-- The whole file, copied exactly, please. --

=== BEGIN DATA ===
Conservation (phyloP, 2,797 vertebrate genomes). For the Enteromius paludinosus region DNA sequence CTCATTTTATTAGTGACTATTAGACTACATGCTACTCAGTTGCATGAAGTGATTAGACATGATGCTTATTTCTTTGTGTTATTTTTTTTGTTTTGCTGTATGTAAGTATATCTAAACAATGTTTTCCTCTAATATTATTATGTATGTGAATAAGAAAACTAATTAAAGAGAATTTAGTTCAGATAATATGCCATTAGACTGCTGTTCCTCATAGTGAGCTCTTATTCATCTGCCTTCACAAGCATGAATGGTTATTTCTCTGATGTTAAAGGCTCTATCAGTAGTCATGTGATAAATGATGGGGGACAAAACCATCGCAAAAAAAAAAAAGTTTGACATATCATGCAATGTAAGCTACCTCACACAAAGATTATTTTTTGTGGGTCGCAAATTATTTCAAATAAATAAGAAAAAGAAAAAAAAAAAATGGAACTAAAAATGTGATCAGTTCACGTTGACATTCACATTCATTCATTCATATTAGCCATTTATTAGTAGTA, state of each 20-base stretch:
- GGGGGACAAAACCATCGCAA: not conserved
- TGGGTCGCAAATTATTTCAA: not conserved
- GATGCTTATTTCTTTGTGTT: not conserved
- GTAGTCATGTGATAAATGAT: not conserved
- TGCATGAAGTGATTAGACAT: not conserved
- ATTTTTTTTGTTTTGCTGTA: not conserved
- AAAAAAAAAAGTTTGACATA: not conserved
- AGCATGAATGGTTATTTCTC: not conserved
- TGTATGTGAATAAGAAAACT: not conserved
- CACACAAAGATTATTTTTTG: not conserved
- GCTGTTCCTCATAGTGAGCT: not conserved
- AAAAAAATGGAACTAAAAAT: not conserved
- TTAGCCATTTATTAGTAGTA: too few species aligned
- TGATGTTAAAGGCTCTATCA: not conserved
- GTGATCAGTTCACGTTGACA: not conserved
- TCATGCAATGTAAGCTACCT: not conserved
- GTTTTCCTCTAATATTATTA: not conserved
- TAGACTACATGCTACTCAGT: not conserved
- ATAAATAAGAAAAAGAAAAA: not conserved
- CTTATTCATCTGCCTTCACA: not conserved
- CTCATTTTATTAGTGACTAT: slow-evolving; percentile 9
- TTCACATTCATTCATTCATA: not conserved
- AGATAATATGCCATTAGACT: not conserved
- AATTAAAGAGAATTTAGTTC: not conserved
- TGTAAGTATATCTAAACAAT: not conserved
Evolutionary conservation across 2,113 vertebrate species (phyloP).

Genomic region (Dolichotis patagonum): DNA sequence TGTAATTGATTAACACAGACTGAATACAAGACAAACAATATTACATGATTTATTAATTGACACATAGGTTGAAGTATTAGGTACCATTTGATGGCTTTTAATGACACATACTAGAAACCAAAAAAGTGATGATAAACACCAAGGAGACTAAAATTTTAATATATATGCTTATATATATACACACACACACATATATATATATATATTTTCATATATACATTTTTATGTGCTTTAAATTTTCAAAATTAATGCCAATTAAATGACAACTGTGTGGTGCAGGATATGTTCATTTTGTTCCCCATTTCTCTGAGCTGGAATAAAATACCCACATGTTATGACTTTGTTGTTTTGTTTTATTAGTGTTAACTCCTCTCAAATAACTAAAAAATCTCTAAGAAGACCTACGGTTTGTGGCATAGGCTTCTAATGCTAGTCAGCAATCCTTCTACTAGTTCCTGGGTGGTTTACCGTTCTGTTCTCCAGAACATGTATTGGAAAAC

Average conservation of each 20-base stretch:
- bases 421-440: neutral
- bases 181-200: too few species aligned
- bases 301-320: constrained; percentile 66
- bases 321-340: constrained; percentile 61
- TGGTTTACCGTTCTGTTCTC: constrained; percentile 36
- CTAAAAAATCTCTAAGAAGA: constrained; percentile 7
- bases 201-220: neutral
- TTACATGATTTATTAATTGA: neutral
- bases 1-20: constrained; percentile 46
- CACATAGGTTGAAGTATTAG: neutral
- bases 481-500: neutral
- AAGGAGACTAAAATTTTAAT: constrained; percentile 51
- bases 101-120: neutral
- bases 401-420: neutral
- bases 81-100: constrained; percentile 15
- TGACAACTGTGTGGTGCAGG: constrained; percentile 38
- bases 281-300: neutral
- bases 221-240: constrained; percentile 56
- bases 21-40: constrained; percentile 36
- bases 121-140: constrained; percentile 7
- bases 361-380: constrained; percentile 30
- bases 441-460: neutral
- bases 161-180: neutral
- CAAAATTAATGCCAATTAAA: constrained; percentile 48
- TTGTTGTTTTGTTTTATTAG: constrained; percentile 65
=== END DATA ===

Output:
Conservation (phyloP, 2,797 vertebrate genomes). For the Enteromius paludinosus region DNA sequence CTCATTTTATTAGTGACTATTAGACTACATGCTACTCAGTTGCATGAAGTGATTAGACATGATGCTTATTTCTTTGTGTTATTTTTTTTGTTTTGCTGTATGTAAGTATATCTAAACAATGTTTTCCTCTAATATTATTATGTATGTGAATAAGAAAACTAATTAAAGAGAATTTAGTTCAGATAATATGCCATTAGACTGCTGTTCCTCATAGTGAGCTCTTATTCATCTGCCTTCACAAGCATGAATGGTTATTTCTCTGATGTTAAAGGCTCTATCAGTAGTCATGTGATAAATGATGGGGGACAAAACCATCGCAAAAAAAAAAAAGTTTGACATATCATGCAATGTAAGCTACCTCACACAAAGATTATTTTTTGTGGGTCGCAAATTATTTCAAATAAATAAGAAAAAGAAAAAAAAAAAATGGAACTAAAAATGTGATCAGTTCACGTTGACATTCACATTCATTCATTCATATTAGCCATTTATTAGTAGTA, state of each 20-base stretch:
- GGGGGACAAAACCATCGCAA: not conserved
- TGGGTCGCAAATTATTTCAA: not conserved
- GATGCTTATTTCTTTGTGTT: not conserved
- GTAGTCATGTGATAAATGAT: not conserved
- TGCATGAAGTGATTAGACAT: not conserved
- ATTTTTTTTGTTTTGCTGTA: not conserved
- AAAAAAAAAAGTTTGACATA: not conserved
- AGCATGAATGGTTATTTCTC: not conserved
- TGTATGTGAATAAGAAAACT: not conserved
- CACACAAAGATTATTTTTTG: not conserved
- GCTGTTCCTCATAGTGAGCT: not conserved
- AAAAAAATGGAACTAAAAAT: not conserved
- TTAGCCATTTATTAGTAGTA: too few species aligned
- TGATGTTAAAGGCTCTATCA: not conserved
- GTGATCAGTTCACGTTGACA: not conserved
- TCATGCAATGTAAGCTACCT: not conserved
- GTTTTCCTCTAATATTATTA: not conserved
- TAGACTACATGCTACTCAGT: not conserved
- ATAAATAAGAAAAAGAAAAA: not conserved
- CTTATTCATCTGCCTTCACA: not conserved
- CTCATTTTATTAGTGACTAT: slow-evolving; percentile 9
- TTCACATTCATTCATTCATA: not conserved
- AGATAATATGCCATTAGACT: not conserved
- AATTAAAGAGAATTTAGTTC: not conserved
- TGTAAGTATATCTAAACAAT: not conserved
Evolutionary conservation across 2,113 vertebrate species (phyloP).

Genomic region (Dolichotis patagonum): DNA sequence TGTAATTGATTAACACAGACTGAATACAAGACAAACAATATTACATGATTTATTAATTGACACATAGGTTGAAGTATTAGGTACCATTTGATGGCTTTTAATGACACATACTAGAAACCAAAAAAGTGATGATAAACACCAAGGAGACTAAAATTTTAATATATATGCTTATATATATACACACACACACATATATATATATATATTTTCATATATACATTTTTATGTGCTTTAAATTTTCAAAATTAATGCCAATTAAATGACAACTGTGTGGTGCAGGATATGTTCATTTTGTTCCCCATTTCTCTGAGCTGGAATAAAATACCCACATGTTATGACTTTGTTGTTTTGTTTTATTAGTGTTAACTCCTCTCAAATAACTAAAAAATCTCTAAGAAGACCTACGGTTTGTGGCATAGGCTTCTAATGCTAGTCAGCAATCCTTCTACTAGTTCCTGGGTGGTTTACCGTTCTGTTCTCCAGAACATGTATTGGAAAAC

Average conservation of each 20-base stretch:
- bases 421-440: neutral
- bases 181-200: too few species aligned
- bases 301-320: constrained; percentile 66
- bases 321-340: constrained; percentile 61
- TGGTTTACCGTTCTGTTCTC: constrained; percentile 36
- CTAAAAAATCTCTAAGAAGA: constrained; percentile 7
- bases 201-220: neutral
- TTACATGATTTATTAATTGA: neutral
- bases 1-20: constrained; percentile 46
- CACATAGGTTGAAGTATTAG: neutral
- bases 481-500: neutral
- AAGGAGACTAAAATTTTAAT: constrained; percentile 51
- bases 101-120: neutral
- bases 401-420: neutral
- bases 81-100: constrained; percentile 15
- TGACAACTGTGTGGTGCAGG: constrained; percentile 38
- bases 281-300: neutral
- bases 221-240: constrained; percentile 56
- bases 21-40: constrained; percentile 36
- bases 121-140: constrained; percentile 7
- bases 361-380: constrained; percentile 30
- bases 441-460: neutral
- bases 161-180: neutral
- CAAAATTAATGCCAATTAAA: constrained; percentile 48
- TTGTTGTTTTGTTTTATTAG: constrained; percentile 65